For the more adventurous, looking for views, a sea cave and remote beaches, don’t miss the Sisters Rocks. Sisters Rocks is a Oregon State Park but without any improvements. The parking lot is gravel with potholes and, after parking, there is a gate that could be marked “No Trespassing”. But for those willing to ignore the rusty sign, there is a short hike downhill to a moderate beach and the ocean. But don’t stop there. Continue up towards the large rock and a natural cave where the ocean roars in with the waves creating a visual and sonic treat. At extreme low tides, it is possible to hike into the ocean cave.
Sisters Rocks is also known as the Devil’s Backbone Rocky Shore Area and consists of 2.7 miles of offshore rocks and sandy beaches. The offshore rocks and islands are part of the Oregon Islands National Wildlife Refuge and contain colonies of seabirds. Sea lions are common in the area. Activities include tidepooling, beachcombing, bird watching, SCUBA diving, and sea kayaking.
Sisters Rocks is located north of Gold Beach and south of Port Orford, between mile markers 314 and 315 on US Route 101.
Bailey Beach is a 5 mile stretch of beach from Otter Point to the Rogue River. This is a beautiful walk along the ocean and more...
Schrader Old Growth Trail
Frances Schrader Old Growth Trail 1172 (alternate spelling: Shrader) includes old growth Douglas fir and hardwoods trees all in a compact, easy to hike 1 to 1.5 mile (2.4 km) gravel trail. These majestic trees rival the California Redwoods in stature. A guide is available near the trailhead directing the hiker to numbered posts for areas of special interest along the trail.
The trail is suitable for all ages, is extremely well maintained and includes two benches and two picnic tables. There is a suitably large parking lot and a restroom.
While these trees are not the giant redwoods, they are nearly as impressive making a visit worthwhile.
To reach the trail, from US Route 101 at the Rogue River, travel east along Jerry’s Flat Road (County road 595) for 10 miles. Just before the Lobster Creek Bridge across the Rogue, is a right turn up Forest Service road 33 (Spur Road 060). There is a sign for the trail at this turn. The first portion of the road is paved, but it soon gives way to gravel but it is easily traveled by car. It is 2 miles (3 km) to the parking lot. The trailhead is immediately across the gravel road.
For more information, consult the Gold Beach Ranger District Office.
Gold Beach beaches
The beach immediately west of the town of Gold Beach is known as Agate Beach. It stretches from the south jetty of the Rogue River, down to Cape Sebastian. Towards the center is a landmark rock outcropping known as Kissing Rock which itself is located along Hunter Creek. Agate beach is 6 miles long. There are several creeks that travel through the beach, yet all can be crossed by foot during the dry season, with the possible exception of Hunter Creek. Towards the end of the summer, Hunter Creek can sometimes be crossed by foot.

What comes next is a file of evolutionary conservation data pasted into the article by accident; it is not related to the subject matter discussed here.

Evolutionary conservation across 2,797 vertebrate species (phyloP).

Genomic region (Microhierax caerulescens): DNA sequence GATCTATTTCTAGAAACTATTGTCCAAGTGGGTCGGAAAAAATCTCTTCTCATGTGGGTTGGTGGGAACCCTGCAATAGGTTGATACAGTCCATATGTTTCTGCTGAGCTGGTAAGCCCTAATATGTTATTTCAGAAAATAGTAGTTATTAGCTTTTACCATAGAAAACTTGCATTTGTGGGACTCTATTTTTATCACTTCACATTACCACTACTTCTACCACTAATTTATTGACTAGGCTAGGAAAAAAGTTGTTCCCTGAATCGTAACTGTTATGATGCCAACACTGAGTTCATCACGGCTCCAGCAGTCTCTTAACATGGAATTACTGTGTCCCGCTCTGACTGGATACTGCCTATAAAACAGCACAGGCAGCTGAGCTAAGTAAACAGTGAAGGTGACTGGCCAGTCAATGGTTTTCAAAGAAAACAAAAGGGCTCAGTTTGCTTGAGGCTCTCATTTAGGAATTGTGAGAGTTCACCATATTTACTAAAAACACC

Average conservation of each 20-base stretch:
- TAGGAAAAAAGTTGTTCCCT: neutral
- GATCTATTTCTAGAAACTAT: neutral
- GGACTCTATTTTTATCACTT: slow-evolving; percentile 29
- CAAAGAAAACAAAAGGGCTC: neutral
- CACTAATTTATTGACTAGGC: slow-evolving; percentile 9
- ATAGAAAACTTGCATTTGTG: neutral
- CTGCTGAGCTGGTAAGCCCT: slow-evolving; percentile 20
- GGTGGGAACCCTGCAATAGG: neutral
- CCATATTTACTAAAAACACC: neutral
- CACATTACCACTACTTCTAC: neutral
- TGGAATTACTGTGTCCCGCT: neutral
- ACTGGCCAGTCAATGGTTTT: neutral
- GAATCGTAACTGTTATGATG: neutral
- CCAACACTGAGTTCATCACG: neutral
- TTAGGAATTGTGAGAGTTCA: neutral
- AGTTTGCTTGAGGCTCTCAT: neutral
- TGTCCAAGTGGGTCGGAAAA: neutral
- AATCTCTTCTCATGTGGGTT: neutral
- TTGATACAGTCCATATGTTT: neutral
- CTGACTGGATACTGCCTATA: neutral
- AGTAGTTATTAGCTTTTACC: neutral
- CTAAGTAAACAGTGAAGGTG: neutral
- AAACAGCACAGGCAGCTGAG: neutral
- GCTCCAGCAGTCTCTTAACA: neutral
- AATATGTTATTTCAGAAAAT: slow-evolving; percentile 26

To the north of the Rogue, and outside the city limits of Gold Beach is Bailey Beach. This beach is listed on some maps, incorrectly according to the locals, as Barley Beach.
Both beaches offer a chance for locals for a leisure stroll to enjoy the marine life. Look for seals as they poke their head above the water to see the shore activity. Surfing and wind surfing are common during the summer near the south jetty. All beaches are pet friendly. The town of Gold Beach does have a leash law, but that is not enforced in the state lands between the high and low mater marks.
Licensed vehicles are allowed on both beaches (but unlicensed motor vehicles are forbidden), yet few take advantage of the opportunity. During minus low tides, clamming (license required) is common on Bailey Beach.
333 Hiking Trail
The 333 trail has everything a day hiker could want on the Oregon Coast Trail: easy access, it is well marked, beautiful scenery, lots of options, and yet it is not widely used. The trail travels through an excellent example of a temperate rain forest, down to the Pacific Coast Trail. The hiker then has the option of heading north, to a beach destination, or south and a moderately challenging hike to the top of Cape Sebastian. Hiking time can vary from 2 to 5 hours depending on the route selected.
The trail is so named because it starts at the 333 mile marker on Route 101. There is an unimproved gravel parking area about 50 feet south of the entrance. Hike into the woods, following
the signpost for the Pacific Coast Trail into this first part of the trail. While there is a post indicating that the 333 trail goes to the right, take the left fork to continue to Cape Sebastian. If heading to the beach or Kissing rock, either the left branch or right branch will get you there, but the left fork is suggested. Continue downhill through the alder patches and marvel at this section of the trail that travels through the temperate rain forest.